Infiltration! Infiltration! Infiltration!
In suburban and urban communities the natural landscape is steadily replaced with buildings, roads, parking lots, and other hard surfaces that shed water. As the amount of hard surfaces in communities continues to increase, so does the volume of water that results in stormwater runoff. Flash floods, erosion, and water pollution are the result.
By using green solutions like permeable pavers that help restore the ability of the built environment to absorb more stormwater, we can improve our region’s water quality.
Permeable pavers and permeable concrete provide a solid ground surface, strong enough to take heavy loads, like large vehicles, while at the same time they allow water to filter through the surface and reach the underlying soils. Permeable pavers are also ideal for patios, sidewalks, and driveways. The voids in the surface of the paving allow water to drain through and infiltrate into the soil below.
Benefits of Permeable Pavers & Permeable Concrete
- Reduces polluted runoff from rain water by as much as 100% depending on project design parameters; eliminates surface puddles and local flooding.
- Reduces polluted runoff, thereby mitigating impact on surrounding surface waters, and reduces downstream flooding and stream bank erosion.
- Minimizes impacts and stress on existing storm sewer systems through reduced peak discharges.
- Maximizes groundwater recharge and/or storage.
- Promotes street tree survival.
- Reduces heat island effect and thermal loading on surrounding surface waters.
- Snow melts faster on permeable pavement and drains, reducing winter ice hazards, deicing salt use, and snow removal costs.
- Decreases project cost by reducing drainage and retention/detention systems.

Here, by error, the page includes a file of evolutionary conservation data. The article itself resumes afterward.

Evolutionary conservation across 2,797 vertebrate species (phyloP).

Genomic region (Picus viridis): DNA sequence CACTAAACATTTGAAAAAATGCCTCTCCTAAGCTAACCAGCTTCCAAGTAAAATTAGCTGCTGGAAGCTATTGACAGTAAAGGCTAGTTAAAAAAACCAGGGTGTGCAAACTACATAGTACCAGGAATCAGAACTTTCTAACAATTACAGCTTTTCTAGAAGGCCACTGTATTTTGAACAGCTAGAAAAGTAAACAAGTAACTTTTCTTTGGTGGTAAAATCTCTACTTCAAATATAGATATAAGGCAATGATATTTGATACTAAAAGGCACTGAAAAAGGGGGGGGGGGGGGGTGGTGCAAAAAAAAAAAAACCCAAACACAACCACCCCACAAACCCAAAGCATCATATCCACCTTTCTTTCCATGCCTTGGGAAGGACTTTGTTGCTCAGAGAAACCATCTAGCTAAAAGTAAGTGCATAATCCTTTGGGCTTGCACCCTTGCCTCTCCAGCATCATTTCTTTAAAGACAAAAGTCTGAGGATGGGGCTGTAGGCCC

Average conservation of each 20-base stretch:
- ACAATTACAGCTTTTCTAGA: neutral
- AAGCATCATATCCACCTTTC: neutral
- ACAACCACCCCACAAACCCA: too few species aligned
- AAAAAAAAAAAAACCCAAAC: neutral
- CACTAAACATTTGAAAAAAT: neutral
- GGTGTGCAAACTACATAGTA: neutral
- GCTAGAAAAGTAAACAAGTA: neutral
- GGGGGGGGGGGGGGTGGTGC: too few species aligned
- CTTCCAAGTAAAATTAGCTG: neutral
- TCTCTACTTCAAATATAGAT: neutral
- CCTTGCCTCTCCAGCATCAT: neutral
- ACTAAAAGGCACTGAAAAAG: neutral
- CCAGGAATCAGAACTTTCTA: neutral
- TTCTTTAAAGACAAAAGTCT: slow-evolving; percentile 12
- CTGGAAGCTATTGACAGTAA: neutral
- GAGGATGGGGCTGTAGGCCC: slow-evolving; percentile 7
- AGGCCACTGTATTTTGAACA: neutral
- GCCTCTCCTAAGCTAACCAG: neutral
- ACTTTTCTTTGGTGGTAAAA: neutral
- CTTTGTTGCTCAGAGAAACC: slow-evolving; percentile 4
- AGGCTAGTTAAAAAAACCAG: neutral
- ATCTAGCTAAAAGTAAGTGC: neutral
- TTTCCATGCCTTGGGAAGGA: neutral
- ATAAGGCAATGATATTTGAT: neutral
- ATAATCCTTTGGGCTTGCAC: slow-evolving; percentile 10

- Reduces cost of compliance with stormwater regulatory requirements.
- Allows better land-used planning and more efficient use of available land for greater economic value, especially in high-density, urban areas.
- Complements buildings and visually unifies streetscape; many styles and colors available.
- While there are many different materials commercially available, permeable pavers and pavement include the following four catagories: interlocking concrete paving blocks or grid pavers; natural stone; porous concrete; porous bituminous asphalt.
What To Do?
Following are some of the ways you can reduce impervious surfaces to enable water to seep into the ground:
- Two ribbons of pavement with a low groundcover in between is a more porous alternative to a solid driveway of concrete or blacktop.
- Use stepping stones surrounded by creeping groundcovers instead of continuous impermeable pathways.
- Opt for “dry laid” instead of “wet laid” or mortared patios and walkways. Set in stone dust or sand, these allow some stormwater to infiltrate into the soil, unlike the impervious cement products typically used as mortar.
- Green spaces between patios, pathways, and other impermeable spaces can help prevent stormwater from accumulating and running off your property. Plant a rain garden to capture stormwater runoff from your roof.
- Restore the structure of any compacted soil on your property, and take steps to prevent soil compaction elsewhere in your landscape.
- Various types of permeable paving, such as concrete products with a porous structure that allows water to pass directly through, can be expensive but are worth considering.
Source: Landscape For Life